Steve Lamb May 29, 2011 at 08:17 PM
what are those reasons?: 1. They already built the Pasadena/LaCanada store trained the people, staffed it and got Altadenans to shop it. Why damage the existing investment to gain customers they ALREADY HAVE? 2. The county permitting process is a pain in the toenails and very unfriendly for national and multinationals compared to Pasadena and LaCanada. 3. The Commercial Real Estate in Altadena is over valued. 4. The Parking regulations are more demanding in the County than in most cities- a major cost, and the process to do things like sidewalk dining is a maze compared even to Pasadena' 5. Outdated always untrue in the first place racial perceptions about Altadena that are legendary and just refuse to die. This is why small locally focused businesses make more sense, its not a losing game for them to get Altadena customers, because every customer they have is a NEW one. They have no idea that it's easier to do business someplace else, and if the small business owner for whom the business is a personal expression loves Altadena, they may not even care. There are still some problems. Biggest for any business attempting to locate into Altadena and stay the long haul is the County parking regulations and the unrealistic prices of both rent and purchase of commercial real estate here.
Steve Lamb May 29, 2011 at 08:25 PM
But I only spent a decade studying this and talking to all kinds of corporations, so what do I know? Want to know why Fresh and Easy is not going to survive? It's not as some analysts say because they located many stores in minority areas. It's not as many other analysts say because Americans are not used to the small footprint. it's because they didn't understand the psychological code in America. They identified their brand and built their stores as "Small and complete". They failed to understand that in America there is a psychological code for "Small store". The code says a small store PROVIDES HIGH CUSTOMER SERVICE. This small store provides less than average customer service and operates almost as a warehouse store. It was the first local chain to "offer" self check out. It doesn't have prices as low as a warehouse. If the British either lower their prices or improve the customer service considerably at Fresh and Easy they will survive, if not they will continue to lose money on them till that's not affordable anymore. But man a small market chain with customer service even without discount prices would be a home run.....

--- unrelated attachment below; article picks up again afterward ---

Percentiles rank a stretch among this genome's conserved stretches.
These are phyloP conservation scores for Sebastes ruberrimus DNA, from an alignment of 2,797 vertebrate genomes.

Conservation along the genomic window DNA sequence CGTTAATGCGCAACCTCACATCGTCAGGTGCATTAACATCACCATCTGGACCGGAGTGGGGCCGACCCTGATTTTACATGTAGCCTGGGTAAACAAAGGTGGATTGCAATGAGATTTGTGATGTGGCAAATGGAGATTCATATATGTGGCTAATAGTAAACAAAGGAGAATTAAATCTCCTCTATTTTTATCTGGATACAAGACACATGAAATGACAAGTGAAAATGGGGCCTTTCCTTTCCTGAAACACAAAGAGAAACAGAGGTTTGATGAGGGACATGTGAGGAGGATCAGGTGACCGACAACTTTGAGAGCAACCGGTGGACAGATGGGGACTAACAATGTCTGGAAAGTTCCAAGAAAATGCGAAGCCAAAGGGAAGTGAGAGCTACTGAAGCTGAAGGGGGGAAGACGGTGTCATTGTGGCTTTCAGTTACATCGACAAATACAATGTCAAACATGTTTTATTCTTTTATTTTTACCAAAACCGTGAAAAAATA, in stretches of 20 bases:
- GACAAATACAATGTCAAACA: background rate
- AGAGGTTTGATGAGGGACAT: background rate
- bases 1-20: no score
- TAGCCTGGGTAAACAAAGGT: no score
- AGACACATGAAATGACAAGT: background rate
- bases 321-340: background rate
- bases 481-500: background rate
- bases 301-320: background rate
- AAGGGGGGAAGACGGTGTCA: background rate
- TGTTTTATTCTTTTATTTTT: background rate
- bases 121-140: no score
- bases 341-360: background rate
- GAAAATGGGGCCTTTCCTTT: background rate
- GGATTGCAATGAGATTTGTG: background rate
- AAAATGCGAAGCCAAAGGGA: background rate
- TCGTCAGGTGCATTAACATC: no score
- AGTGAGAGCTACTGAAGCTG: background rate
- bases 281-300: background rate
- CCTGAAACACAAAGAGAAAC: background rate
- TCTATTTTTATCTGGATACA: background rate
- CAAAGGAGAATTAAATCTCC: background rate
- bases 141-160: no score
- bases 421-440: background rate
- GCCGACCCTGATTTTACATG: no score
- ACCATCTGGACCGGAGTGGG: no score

Angela Odom May 29, 2011 at 08:53 PM
Well, to be honest, I drive from West Altadena into Hastings Ranch/Pasadena/Sierra Madre for a number of reasons. One, is the Farmers' Market on Saturday morning where I do most of my shopping. From there I'll head over to the TJ's in Hastings Ranch, Whole Foods or Sprouts for anything else I may need. The other reason is Best Buy. I'm typically there one or two times a week. Again, from there I'll visit the aforementioned stores and/or Ross, Bed, Bath and Beyond and Starbucks. I typically shop in that area or Whole Foods & Granny's Pantry on Arroyo in Pasadena. The good news is I've given up on Petco and Petsmart and do 100% of my pet shopping at Steve's Pets and since discovering Oh Happy Day, I shop there for organics.
Bob Conley May 30, 2011 at 09:11 PM
The only reason Altadena doesn't have more stores is because the small population and traffic patterns prevent those stores from generating enough income to cover the cost of opening and running such stores. It is just that simple